BOSTON -- A day after missing a chance to convert a pivotal double play in a 5-3 loss to the Mets, shortstop Julio Lugo was on the bench for Saturday night's game, with Nick Green making the start. However, manager Terry Francona didn't classify it as a "benching."

"When we brought Lugey back, we didn't want to play him a ton [of games] in a row." said Francona. "I think it's a good night. We have a day game [on Sunday], so one was going to play one or the other anyway. We need to start keeping an eye on some of those things."

Francona then mentioned how third baseman Mike Lowell, who has started in all but one game this season, would likely get a day off during the upcoming four-game series at Minnesota.

Though Lowell has been a rock at the hot corner, defense at shortstop has turned into a big source of concern for the Red Sox.

In fact, this was Green's first start since his error in Seattle six days ago contributed to a walk-off loss. Green has made eight errors, and Lugo has committed four. Jed Lowrie, who should provide a great deal of stability to the position when he returns from left wrist surgery, is still a few weeks away.

Until then, the Red Sox are looking from more consistency from Green and Lugo, the latter of whom missed the second half of last season with a left quad injury and didn't start 2009 until May because of right knee surgery.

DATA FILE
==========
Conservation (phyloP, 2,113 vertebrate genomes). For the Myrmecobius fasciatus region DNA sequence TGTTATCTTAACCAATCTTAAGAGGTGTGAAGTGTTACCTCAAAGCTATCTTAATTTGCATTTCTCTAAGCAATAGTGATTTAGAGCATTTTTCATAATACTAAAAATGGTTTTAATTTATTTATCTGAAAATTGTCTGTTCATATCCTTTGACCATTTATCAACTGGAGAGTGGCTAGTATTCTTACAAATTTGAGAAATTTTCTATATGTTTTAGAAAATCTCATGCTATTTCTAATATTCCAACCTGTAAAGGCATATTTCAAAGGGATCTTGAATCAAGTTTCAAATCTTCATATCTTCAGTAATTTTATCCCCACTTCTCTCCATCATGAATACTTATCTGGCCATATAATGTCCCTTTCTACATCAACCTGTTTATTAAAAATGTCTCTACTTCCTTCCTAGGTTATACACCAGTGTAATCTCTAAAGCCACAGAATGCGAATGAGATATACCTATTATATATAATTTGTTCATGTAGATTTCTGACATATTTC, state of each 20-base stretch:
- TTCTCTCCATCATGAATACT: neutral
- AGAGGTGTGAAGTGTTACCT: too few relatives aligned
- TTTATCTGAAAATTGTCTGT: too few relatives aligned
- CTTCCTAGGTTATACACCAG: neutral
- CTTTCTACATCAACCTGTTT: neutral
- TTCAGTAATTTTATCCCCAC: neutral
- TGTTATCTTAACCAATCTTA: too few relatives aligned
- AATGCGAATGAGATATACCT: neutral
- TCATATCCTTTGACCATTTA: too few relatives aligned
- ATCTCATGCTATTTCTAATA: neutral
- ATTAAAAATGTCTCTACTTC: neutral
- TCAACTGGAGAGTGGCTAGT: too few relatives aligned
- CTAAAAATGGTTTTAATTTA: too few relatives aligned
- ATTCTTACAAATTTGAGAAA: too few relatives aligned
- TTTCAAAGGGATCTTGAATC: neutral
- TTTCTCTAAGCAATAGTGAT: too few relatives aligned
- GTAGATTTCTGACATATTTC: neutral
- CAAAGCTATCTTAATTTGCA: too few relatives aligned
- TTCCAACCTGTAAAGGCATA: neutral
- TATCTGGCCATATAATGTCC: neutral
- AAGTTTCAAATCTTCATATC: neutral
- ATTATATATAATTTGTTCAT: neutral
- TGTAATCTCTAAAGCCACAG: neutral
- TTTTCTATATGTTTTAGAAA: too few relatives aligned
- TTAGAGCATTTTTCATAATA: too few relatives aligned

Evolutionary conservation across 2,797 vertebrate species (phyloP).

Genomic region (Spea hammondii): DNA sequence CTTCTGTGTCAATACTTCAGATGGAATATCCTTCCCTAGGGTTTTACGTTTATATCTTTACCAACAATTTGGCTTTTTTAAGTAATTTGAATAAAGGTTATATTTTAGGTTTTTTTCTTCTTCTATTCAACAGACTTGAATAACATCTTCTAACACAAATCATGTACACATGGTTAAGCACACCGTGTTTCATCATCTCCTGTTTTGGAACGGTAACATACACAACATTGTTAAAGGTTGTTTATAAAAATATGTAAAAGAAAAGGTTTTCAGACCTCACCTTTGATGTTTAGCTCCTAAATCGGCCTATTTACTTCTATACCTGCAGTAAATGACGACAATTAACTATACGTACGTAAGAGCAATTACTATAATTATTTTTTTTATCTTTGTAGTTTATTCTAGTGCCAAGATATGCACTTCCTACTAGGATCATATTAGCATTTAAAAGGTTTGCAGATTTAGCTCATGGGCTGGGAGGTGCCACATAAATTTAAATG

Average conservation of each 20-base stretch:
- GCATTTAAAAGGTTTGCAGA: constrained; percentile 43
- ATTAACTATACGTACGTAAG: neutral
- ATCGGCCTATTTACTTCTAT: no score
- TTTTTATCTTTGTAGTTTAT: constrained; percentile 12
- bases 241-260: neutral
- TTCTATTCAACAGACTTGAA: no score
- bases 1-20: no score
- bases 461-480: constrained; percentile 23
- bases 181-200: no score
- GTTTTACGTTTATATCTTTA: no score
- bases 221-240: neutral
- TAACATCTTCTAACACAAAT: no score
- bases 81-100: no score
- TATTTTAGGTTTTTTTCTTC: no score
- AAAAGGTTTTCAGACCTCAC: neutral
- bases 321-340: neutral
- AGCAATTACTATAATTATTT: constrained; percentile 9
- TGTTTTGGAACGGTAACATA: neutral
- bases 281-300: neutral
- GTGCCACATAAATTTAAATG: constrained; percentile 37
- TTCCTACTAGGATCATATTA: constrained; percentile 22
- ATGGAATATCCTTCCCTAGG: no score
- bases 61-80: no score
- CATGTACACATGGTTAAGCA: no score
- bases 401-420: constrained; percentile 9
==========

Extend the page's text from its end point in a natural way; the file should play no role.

"Evaluating our shortstops in May for public consumption, I don't know if that helps our cause," Francona said. "We're trying to win games, regardless of how bad we play on a certain night or how good we play. I watch the game. Again, it's our responsibility, if it's not good enough, to make it good enough, and always get better. I know it's not been perfect."

Lugo in particular has had a hard time getting sharp again after the time he missed. The veteran had little explanation for being out of position on the potential double play in Friday's game. Francona was reluctant to talk about it after the game because he hadn't seen the replay, but he elaborated a little before Saturday's contest.

"I actually watched it a lot [on video]," Francona said. "The last thing I want to do is, when I say something, not know what I'm talking about. I really don't. I thought he got flat-footed, and he put himself in a position where he ended up throwing the ball with not a lot on it.

"The hard thing sometimes, and Lugey and I go back and forth sometimes, he wants me to have his back, which I think I'm supposed to. I completely understand. At the same time, if I feel like I have something to say to someone, I've got to say it. We've probably gone back and forth where he's not real comfortable. You're always trying to help, and you walk a fine line where you're helping and not hindering. Again, yeah, I think we all felt we should have had a better shot to turn that."

Green, who, like Lugo, has done a fine job offensively, will try to get steadier with his glove when he gets a chance to play.

"Like I said, most of my errors have been dumb errors anyway," said Green. "It's stuff you learn from and try not to let it happen again. Obviously, I don't want to make an error and then have them feel like they can't put me back in there. Tito is good about keeping your confidence up and running me out there whenever he can. I'm just trying to do the best you can every day."